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Editorial: On Charleston streets, a marathon effort among marathoners

Adam Gorlitsky

Adam Gorlitsky walks with help of his Exoskeleton on the former Charleston Naval Base Friday afternoon, slightly more than halfway through the Charleston Marathon route. Robert Behre/Staff

Completing a marathon without functioning legs or a wheelchair is almost inconceivable.

But Adam Gorlitsky of Mount Pleasant not only finished the Charleston Marathon Saturday, he set a world record for completing this 26.2-mile-long race with a so-called "exoskeleton." His accomplishment should inspire us all.

His hat read, "I got legs," and while that's technically true, this 32-year-old former track athlete has not been able to control them since being paralyzed after a car accident 14 years ago. He has one of several hundred high-ReWalk Robotic Exoskeltons ever made, and the battery-powered device propels his legs while Mr. Gorlitsky uses his upper body — and a pair of walking poles — to maintain his balance.

The University of South Carolina and Wando High graduate tried to finish the Los Angeles Marathon last year but came up a little short. He started his latest marathon Thursday night in hopes of breaking the 36-hour, 46-minute world record for an exoskelton athlete as other runners in the Charleston Marathon crossed the finish line around midday Saturday.

It wasn't easy. We caught up with Gorlitsky at the half-way point on the Charleston Naval Base Friday afternoon. He was ahead of schedule but also visibly tired and frustrated by technological glitches, including battery issues. His pace was slowing, and everyone knew his toughest miles lay ahead.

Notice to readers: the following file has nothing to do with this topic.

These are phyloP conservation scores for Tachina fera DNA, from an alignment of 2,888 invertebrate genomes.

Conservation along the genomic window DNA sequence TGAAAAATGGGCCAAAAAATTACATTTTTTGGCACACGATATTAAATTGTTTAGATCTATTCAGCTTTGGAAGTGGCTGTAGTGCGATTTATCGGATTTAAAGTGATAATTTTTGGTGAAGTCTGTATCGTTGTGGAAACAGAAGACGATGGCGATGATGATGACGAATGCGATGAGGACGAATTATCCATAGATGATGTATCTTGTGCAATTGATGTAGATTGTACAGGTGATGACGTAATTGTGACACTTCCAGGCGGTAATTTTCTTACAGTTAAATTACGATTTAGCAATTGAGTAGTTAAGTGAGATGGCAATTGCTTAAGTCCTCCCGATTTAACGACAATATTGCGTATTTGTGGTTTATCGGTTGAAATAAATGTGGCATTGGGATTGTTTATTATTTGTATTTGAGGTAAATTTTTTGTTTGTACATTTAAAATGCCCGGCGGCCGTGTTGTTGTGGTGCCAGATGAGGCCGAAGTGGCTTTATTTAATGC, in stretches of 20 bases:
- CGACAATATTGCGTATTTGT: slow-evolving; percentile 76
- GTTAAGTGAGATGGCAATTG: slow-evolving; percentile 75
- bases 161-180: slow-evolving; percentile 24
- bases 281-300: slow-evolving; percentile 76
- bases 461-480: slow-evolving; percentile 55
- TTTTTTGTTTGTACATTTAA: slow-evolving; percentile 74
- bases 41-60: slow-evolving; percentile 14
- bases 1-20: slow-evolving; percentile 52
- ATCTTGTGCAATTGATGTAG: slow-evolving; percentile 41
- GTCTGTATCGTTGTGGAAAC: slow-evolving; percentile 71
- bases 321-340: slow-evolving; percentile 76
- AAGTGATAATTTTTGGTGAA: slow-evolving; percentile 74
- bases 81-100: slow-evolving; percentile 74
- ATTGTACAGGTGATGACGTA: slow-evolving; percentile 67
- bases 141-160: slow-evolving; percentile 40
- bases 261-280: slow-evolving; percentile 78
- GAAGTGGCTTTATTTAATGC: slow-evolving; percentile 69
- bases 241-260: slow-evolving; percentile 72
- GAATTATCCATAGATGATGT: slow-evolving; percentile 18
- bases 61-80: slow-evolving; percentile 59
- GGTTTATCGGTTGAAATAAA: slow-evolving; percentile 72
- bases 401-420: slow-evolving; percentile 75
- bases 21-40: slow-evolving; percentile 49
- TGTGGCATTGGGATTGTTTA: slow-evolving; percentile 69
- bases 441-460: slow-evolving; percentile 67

These exoskeletons weren't built with marathons in mind. Mr. Gorlitsky had to summon enough mental toughness not only to push on despite aching arms and hands but also to overcome sleep deprivation and his understandable frustration when his technology acted up. One of his companions along the way Friday likened the effort to learning to ride a unicycle while juggling flaming balls.

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Mr. Gorlitsky told our reporter Andrew Miller that he feels different in his exoskeleton. “I don’t feel disabled and don’t feel able-bodied. I feel re-enabled.”

As Dr. Stanley Gorlitsky walked along slowly with the small entourage, he was less interested in basking in his son's athletic and mental toughness than his good work helping others through the I Got Legs foundation. The foundation has raised thousands of dollars to help other physically challenged people improve their lives through technological innovations.

Dr. Gorlitsky talked about the Zen attitude and problem solving necessary to embrace the reality of paralysis and move forward: "You have to convince yourself this is the best thing that ever happened to you. It's problem solving."

And a big payoff came Saturday, when Mr. Gorlitsky finished in 33 hours, 50 minutes and 24 seconds, almost three hours under the record.

But it's important to remember that his efforts on the streets of Charleston and North Charleston stand not only as a laudable athletic achievement but also, and perhaps more importantly, a milestone in a much longer race of resiliency and generosity — a race where the finish line is not yet in sight.

Reach Robert Behre at 843-937-5771. Follow him on Twitter @RobertFBehre.

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